“In a world that is becoming increasingly technical, there is a going to be a massive amount of information coming at our members in an accelerated speed. AgTechx is going to distill and translate that information and bring it directly to growers in their backyard,” said Donohue. Expect to see changes in the next AgTechx, which will be held in Sacramento at Bayer on February 7, 2019.

In addition to enhancements to AgTechx, WG plans to integrate the “outcome-orientated” focus throughout all technology initiatives this coming year:

•  Grower Trial Network: A Grower Trial Network will be introduced this year, where a select group of WG members will be trialing and evaluating innovations coming out of the WGCIT. Members will be providing feedback to the start-ups, so entrepreneurs can fine tune their product and bring it from development to market as quickly and effectively as possible.

•  Crop-Collaborative Initiative: Keeping in mind that an automated solution that works for one crop will not necessarily work for another, WG will launch a cross-collaborative initiative to accelerate automation for all crops. The initiative will include activities such as the following:

     Global Collaboration: Convening game-changing innovators from around the world to share labor-saving technologies.

     Robotics Collaborative: Working with the robotics community to learn about inventions that can potentially emulate the human function.

     Road Show: Traveling to multiple key production areas within a couple of weeks to discuss automation needs and new labor-saving technologies.

•  AgTech Innovation Directory: WG has soft-launched an interactive directory that acts a marketplace for agtech startups. By visiting www.agtechpages.com, users are able to see details about each startup including years in business, number of WG members using and acres deployed. Also, WG members are able to filter through desired startups by commodities served, issues addresses and solutions offered.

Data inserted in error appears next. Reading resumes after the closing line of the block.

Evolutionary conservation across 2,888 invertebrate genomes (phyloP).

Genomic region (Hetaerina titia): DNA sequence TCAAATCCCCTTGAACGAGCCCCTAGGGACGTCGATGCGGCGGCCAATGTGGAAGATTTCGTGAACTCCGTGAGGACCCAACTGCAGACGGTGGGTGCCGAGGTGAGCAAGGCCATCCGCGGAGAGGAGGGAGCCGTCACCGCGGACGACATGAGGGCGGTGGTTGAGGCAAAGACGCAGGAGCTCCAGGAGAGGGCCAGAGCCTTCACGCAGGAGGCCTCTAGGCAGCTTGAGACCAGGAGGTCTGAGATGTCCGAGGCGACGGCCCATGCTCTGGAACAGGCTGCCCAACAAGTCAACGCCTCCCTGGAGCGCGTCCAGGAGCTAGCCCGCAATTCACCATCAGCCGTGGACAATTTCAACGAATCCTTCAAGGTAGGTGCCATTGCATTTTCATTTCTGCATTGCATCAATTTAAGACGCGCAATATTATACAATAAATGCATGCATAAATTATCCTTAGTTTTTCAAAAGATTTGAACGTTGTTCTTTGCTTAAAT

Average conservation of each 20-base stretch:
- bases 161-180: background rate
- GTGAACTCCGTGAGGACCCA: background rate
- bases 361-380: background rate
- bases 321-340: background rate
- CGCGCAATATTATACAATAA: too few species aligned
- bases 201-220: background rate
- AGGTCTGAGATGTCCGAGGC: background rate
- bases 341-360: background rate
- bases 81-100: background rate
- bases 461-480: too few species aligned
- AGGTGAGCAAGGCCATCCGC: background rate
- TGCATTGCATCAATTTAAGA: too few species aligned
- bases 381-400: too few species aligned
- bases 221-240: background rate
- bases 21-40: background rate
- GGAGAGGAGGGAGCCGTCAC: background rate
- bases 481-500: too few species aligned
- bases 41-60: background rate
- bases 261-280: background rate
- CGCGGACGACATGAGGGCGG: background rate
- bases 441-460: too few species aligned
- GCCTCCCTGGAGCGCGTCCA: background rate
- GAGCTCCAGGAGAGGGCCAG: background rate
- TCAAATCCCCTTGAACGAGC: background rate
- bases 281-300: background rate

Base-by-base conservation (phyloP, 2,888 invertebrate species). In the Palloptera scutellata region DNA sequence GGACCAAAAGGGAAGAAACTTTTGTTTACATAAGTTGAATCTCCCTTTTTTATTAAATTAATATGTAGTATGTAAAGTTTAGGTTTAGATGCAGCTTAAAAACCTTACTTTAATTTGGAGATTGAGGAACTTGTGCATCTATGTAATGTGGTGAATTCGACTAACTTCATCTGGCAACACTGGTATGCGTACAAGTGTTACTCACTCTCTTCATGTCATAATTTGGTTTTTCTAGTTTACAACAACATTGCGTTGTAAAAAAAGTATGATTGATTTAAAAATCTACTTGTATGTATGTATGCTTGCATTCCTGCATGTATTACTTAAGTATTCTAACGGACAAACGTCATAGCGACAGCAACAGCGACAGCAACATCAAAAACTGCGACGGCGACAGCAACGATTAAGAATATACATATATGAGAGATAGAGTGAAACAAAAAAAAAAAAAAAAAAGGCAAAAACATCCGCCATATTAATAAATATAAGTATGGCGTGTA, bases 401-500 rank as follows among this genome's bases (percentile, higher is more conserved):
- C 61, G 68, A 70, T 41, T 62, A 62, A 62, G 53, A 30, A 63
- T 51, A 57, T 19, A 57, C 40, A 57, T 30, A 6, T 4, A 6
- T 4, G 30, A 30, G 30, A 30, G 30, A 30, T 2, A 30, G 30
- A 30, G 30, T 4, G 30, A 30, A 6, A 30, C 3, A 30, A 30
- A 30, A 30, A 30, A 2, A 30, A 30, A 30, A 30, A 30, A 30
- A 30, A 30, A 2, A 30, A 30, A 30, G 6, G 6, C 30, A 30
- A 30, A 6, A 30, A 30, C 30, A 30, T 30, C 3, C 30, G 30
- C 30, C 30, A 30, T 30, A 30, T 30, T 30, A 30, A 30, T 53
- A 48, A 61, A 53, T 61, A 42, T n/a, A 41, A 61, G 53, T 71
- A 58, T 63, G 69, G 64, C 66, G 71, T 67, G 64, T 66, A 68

•  Expand Global Reach: The Center will continue to host delegates from foreign countries and formalize partnerships abroad in an effort to expand our global network. Additionally, WG will learn about technologies these partners developed to overcome labor, food safety and water obstacles in their respective countries and translate those into findings that will benefit WG members.

“Our center is now in its third year, and we are more committed than ever to helping our members battle ongoing challenges such as labor shortages, water scarcity and kill-step validation,” said Hank Giclas, WG senior vice president, strategic planning, science & technology. “We are now working more strategically in a ‘ready, aim, fire’ fashion to ensure that the issues our members are facing are being solved with the right technology.”

 

WG Staff Contact

Stephanie Metzinger
Manager, Communications
949-885-2256

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Western Growers members care deeply for the food they grow, the land they sustain, the people they employ, and the community in which they live.